Over the years, the gap between "conventional" medicine and osteopathic medicine has narrowed, as M.D.s have embraced many of the premises of osteopathic medicine (such as recognizing the impact of stress on the immune system or posture on various body systems). In addition, D.O.s have incorporated the diagnostic and treatment techniques common to conventional medicine.

    Doctors of osteopathic medicine may be found in nearly any health care setting, from community clinics and private practices to academic medical centers.

    Like M.D.s, osteopaths are licensed at the state level. Osteopaths who wish to specialize may become "board certified" (in much the same manner as M.D.s) by completing a 2- to 6-year residency within the specialty area and passing the board certification exams.

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  • Briza
    replied
    LOL I just lean my head towards my shoulder with a little pressure and it pops!
    I've done it all my life, and everything still seems to be working right I have multiple ways of popping my back, but don't know how to describe, you would have to see. Probably best to leave you in the hands of a professional, since you have scoliosis. What's a D.O.?

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  • ICLori
    replied
    How do you pop your own neck...? Is it dangerous to do that? I was really kind of nervous when he did it, it kind of scared me when it made that sound. I was thinking, what if I end up paralyzed or something? Silly, I know.

    He's a D.O. rather than an M.D. and I guess he works a lot with the back. DO's are trained kind of like chiropractors in that way I guess?

    Blessings,
    Lori

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  • Briza
    replied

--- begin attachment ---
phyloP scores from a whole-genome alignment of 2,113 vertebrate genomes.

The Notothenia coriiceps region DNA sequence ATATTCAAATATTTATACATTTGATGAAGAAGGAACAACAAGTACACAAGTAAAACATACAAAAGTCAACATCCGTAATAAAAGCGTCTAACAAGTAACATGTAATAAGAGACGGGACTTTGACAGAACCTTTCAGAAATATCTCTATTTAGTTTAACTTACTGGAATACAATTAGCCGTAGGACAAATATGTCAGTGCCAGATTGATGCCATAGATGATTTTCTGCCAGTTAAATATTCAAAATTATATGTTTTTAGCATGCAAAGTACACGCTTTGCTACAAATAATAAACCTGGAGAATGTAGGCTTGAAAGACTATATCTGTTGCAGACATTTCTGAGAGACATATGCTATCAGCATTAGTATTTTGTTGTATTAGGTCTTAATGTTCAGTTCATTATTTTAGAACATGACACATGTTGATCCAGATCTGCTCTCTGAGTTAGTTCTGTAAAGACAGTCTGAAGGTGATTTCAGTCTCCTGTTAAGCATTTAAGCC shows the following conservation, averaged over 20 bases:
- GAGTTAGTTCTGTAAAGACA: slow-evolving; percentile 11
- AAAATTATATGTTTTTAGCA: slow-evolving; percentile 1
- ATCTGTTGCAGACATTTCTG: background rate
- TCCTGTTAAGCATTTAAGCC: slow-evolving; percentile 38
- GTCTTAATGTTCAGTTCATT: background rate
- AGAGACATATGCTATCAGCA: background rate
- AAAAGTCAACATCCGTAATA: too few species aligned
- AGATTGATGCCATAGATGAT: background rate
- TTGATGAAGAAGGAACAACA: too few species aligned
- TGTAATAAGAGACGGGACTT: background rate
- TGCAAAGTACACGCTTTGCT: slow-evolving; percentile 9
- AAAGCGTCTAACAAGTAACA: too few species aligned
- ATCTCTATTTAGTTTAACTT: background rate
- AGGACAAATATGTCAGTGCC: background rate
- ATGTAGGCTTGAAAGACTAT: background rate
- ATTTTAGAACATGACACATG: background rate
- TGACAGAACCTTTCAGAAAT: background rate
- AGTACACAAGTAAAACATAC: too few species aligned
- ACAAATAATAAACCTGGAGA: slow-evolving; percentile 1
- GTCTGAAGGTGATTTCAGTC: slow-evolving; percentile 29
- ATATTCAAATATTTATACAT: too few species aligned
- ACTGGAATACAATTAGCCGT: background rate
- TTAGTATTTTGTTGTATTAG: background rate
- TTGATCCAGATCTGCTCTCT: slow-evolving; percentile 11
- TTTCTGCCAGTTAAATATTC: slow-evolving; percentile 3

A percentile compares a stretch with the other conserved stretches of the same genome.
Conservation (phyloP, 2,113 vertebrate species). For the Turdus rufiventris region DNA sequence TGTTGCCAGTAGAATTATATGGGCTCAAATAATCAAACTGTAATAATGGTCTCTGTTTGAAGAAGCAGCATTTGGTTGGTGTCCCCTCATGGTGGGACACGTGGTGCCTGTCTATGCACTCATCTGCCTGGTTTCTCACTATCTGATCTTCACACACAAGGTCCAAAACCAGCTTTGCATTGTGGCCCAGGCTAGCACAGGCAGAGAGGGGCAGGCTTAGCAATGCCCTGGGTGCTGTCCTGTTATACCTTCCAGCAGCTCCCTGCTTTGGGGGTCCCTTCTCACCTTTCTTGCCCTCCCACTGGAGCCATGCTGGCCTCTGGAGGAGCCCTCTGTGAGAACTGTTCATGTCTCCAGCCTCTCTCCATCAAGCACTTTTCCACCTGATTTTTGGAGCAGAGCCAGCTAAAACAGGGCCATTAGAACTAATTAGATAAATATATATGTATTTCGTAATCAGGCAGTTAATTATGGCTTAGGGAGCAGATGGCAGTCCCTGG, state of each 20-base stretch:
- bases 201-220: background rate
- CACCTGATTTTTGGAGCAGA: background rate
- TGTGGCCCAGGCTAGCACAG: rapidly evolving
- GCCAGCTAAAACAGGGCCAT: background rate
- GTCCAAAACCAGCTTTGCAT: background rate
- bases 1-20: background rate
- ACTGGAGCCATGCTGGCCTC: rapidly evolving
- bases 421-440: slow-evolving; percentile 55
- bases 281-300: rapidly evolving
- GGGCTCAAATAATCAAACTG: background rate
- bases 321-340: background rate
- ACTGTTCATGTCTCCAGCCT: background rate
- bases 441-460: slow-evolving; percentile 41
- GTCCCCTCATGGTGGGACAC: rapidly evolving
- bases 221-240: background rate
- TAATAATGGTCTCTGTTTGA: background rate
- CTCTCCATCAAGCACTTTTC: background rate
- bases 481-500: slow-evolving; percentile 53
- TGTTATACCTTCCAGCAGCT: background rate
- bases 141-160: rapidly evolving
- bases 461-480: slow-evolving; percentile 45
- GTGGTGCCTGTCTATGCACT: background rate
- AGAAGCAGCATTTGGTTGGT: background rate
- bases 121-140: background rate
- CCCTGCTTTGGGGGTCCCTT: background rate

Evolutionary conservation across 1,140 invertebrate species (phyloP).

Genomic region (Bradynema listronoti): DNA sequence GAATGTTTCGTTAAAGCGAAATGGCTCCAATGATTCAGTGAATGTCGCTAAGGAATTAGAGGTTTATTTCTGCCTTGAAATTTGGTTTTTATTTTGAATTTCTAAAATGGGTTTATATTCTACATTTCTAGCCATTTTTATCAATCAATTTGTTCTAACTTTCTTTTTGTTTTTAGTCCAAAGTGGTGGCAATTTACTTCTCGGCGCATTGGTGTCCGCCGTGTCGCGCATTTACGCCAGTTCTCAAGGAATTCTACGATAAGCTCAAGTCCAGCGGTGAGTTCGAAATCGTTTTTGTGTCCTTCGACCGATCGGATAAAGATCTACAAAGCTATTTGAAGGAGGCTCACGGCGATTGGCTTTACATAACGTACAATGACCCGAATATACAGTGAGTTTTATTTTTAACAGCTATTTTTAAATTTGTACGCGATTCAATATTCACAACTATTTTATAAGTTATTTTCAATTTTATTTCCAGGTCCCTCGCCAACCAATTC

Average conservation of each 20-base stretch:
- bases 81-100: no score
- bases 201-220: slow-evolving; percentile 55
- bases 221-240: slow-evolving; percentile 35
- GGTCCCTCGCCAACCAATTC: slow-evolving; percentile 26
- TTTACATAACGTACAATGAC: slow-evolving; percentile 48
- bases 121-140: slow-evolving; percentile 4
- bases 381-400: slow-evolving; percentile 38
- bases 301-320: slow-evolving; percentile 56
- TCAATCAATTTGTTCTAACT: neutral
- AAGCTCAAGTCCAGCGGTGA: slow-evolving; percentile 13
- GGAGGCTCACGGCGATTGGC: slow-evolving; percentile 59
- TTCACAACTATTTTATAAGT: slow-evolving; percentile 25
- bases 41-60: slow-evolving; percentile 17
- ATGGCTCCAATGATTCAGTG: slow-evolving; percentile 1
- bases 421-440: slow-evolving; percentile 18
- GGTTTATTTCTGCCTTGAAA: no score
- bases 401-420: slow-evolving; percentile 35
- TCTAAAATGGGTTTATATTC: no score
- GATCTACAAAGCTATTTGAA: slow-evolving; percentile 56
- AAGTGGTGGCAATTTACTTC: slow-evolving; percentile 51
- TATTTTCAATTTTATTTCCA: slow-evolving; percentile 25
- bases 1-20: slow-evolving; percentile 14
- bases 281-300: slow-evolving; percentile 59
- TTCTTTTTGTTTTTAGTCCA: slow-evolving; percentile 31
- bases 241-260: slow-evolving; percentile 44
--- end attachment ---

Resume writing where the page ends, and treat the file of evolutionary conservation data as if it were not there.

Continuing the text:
With all you've been thru, Lori, it would be great if an occasional realignment is all you need! I didn't know pain drs did chiropractor stuff. He must have some background in that, too. If if helps any of your symptoms at all, that would be great. I know I love having my back and neck popped, but I usually just do it myself... actually have a hard time getting out of bed or going to sleep until everything has been properly popped.

    Leave a comment:


  • ICLori
    started a topic My pain mngment doc did an adjustment to my back...

    My pain mngment doc did an adjustment to my back...

    I was kind of skeptical that trying to "fix" my scoliosis would make any difference....but you know, after the adjustment yesterday, I slept without needing a pain pill. But I do have good nights like that here and there, so it's really too soon to tell. It sure would be cool if something would finally work for this IC though. I can always hope.

    He popped my neck, too - kind of scared me, the noise it made, it was the first time I'd ever had any adjustments done. It didn't hurt or anything, but it was strange. I did find that I could look around more easily (better range of motion) so that was pretty good.

    He said he's seen a couple of IC'ers get better with back adjustments. I guess it's possible, I've heard that nerves in the back can do all kinds of weird things, make the bladder malfunction and all.

    Anyway, this will be an interesting experiment I think. Well, if it does end up being my back that is the problem, that would explain why many of the traditional IC remedies didn't work for me I guess.

    Blessings,
    Lori